Peer effects in employment: results from Mexico's poor rural communities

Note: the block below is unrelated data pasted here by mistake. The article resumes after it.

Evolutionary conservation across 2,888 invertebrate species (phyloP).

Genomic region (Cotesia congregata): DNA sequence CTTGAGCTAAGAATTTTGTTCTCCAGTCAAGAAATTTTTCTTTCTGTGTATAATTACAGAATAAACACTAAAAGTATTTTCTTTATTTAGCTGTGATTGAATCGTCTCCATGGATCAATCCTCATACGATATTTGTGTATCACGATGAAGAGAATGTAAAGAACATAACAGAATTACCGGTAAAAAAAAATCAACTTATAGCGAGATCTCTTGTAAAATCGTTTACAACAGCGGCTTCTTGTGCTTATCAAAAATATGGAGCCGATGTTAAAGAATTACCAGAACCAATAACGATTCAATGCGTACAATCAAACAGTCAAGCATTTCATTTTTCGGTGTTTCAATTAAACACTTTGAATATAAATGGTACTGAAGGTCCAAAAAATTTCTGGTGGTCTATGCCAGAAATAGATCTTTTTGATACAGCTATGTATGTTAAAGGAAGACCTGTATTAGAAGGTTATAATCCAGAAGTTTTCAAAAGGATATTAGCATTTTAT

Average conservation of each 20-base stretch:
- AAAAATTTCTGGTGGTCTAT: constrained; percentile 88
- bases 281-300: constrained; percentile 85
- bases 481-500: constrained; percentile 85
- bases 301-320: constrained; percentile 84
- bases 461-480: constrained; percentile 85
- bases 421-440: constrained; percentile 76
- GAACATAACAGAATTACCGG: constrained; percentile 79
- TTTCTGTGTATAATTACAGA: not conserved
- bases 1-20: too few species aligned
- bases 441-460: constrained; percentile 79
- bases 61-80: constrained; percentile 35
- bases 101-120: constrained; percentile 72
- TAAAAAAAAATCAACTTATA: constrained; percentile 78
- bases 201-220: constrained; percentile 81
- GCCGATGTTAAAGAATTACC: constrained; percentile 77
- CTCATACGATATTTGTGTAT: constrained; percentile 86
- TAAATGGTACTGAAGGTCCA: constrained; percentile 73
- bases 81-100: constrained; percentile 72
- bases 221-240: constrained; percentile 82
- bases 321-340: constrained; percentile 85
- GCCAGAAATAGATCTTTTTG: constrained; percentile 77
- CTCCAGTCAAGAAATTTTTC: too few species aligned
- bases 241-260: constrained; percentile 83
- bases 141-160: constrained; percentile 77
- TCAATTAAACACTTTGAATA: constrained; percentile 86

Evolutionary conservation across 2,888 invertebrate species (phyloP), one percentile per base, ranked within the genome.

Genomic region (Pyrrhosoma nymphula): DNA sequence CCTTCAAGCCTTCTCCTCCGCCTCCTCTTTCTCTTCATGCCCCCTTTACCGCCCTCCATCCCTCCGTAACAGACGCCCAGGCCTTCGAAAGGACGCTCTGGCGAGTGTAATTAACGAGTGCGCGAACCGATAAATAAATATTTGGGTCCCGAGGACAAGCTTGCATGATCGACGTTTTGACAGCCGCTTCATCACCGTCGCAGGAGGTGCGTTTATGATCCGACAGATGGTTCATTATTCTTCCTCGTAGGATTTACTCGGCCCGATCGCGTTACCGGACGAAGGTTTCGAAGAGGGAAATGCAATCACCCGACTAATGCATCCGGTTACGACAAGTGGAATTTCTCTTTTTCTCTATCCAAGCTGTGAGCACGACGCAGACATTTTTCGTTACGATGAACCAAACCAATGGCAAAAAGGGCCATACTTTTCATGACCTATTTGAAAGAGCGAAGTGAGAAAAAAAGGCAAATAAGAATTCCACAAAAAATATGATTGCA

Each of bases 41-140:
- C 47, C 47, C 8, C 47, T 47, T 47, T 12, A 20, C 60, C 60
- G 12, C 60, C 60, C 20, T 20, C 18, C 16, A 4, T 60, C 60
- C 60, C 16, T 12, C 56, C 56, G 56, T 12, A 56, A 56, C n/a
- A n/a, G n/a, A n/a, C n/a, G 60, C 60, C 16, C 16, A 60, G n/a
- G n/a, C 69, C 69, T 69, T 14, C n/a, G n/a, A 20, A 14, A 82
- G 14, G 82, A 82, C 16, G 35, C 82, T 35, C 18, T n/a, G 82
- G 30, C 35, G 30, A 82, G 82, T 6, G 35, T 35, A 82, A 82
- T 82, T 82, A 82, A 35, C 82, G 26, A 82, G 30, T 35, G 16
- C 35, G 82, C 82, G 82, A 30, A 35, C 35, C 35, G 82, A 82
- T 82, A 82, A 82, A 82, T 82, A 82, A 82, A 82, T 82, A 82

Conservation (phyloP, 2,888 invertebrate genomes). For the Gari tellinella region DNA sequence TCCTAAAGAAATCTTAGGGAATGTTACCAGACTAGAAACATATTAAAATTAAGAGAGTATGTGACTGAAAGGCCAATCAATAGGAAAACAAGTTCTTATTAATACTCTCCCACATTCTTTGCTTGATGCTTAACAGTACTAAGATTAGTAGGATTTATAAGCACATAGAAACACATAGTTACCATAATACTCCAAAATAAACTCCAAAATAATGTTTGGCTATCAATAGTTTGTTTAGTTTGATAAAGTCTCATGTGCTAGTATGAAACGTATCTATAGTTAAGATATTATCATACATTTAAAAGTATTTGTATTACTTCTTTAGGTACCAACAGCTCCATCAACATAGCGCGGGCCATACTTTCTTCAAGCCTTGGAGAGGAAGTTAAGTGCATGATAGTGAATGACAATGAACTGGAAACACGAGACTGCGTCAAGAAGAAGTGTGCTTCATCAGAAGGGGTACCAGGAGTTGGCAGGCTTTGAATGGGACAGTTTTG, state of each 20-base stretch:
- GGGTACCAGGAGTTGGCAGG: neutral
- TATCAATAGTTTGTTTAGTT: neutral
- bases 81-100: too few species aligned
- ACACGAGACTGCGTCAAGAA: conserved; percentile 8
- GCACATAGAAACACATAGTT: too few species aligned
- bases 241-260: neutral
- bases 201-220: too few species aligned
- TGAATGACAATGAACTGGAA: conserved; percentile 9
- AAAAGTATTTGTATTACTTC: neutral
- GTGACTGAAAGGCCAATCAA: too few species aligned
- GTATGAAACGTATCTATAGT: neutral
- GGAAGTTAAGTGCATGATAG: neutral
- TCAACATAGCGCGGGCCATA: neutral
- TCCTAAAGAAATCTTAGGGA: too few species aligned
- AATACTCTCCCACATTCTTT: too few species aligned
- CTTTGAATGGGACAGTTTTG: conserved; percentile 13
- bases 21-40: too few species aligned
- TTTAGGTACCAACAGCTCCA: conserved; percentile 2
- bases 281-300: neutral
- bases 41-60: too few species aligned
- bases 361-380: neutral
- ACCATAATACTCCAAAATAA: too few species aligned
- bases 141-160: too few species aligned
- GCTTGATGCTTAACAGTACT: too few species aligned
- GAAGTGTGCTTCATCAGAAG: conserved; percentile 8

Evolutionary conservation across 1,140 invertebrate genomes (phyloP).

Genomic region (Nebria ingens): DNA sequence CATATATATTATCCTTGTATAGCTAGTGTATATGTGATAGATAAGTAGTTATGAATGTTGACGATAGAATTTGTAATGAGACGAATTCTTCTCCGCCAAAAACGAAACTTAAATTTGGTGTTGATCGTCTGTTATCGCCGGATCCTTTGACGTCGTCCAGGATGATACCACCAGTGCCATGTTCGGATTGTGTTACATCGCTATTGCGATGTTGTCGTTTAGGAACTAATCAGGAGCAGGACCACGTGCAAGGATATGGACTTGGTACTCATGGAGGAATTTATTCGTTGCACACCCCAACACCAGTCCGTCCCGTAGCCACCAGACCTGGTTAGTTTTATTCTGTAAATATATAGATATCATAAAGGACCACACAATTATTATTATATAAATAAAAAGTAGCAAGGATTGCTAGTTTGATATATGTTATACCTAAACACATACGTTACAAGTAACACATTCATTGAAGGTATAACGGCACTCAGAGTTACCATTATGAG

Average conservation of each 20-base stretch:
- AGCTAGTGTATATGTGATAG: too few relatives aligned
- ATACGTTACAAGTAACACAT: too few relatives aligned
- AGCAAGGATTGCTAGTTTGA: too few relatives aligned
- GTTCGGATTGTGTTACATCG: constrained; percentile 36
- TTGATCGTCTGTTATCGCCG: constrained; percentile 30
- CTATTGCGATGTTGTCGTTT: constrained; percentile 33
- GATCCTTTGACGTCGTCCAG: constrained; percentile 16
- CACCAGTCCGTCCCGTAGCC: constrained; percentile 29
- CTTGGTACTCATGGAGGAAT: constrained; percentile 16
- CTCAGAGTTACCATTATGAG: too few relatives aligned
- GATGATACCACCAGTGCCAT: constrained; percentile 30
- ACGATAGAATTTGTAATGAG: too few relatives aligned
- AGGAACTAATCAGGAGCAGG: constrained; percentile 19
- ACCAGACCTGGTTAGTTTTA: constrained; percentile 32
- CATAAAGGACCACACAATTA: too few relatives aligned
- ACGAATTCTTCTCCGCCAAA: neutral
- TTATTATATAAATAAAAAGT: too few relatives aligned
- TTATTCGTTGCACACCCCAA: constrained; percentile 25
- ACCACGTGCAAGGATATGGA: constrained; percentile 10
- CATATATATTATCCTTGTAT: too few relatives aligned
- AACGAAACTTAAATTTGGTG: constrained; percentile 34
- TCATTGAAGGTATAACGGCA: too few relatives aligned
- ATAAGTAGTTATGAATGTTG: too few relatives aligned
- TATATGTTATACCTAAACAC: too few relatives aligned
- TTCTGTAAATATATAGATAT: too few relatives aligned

Empirical evidence has shown that off-farm non-agricultural (OFNA) employment offers a major pathway from poverty for rural populations. However, the pattern of participation in these activities is heterogeneous across categories of individuals and poorly understood. We explore the role of spillovers from peers on an individualâ€™s participation in formal and informal OFNA employment using village census data for rural Mexico. We test and reject the possibility that peersâ€™ decisions could be proxying for unobserved individual, village-level, or individual-type effects. We find that peersâ€™ participation in OFNA employment has a large impact on an individualâ€™s ability to engage in this type of employment, both formal and informal, even after controlling for individual attributes and village characteristics. Peer effects are structured by similarities in gender, ethnicity, educational level, and land endowment. We find that marginal peer effects tend to be stronger for categories of individuals that are already more engaged in OFNA employment, such as men, non-indigenous people, the more educated, and the landless, contributing to reinforcing inequalities in accessing these jobs. However, the role of peer effects relative to that of education in obtaining formal OFNA employment is more important for members of groups that are less engaged in these jobs, such as women, indigenous people, the less educated, and smallholders.
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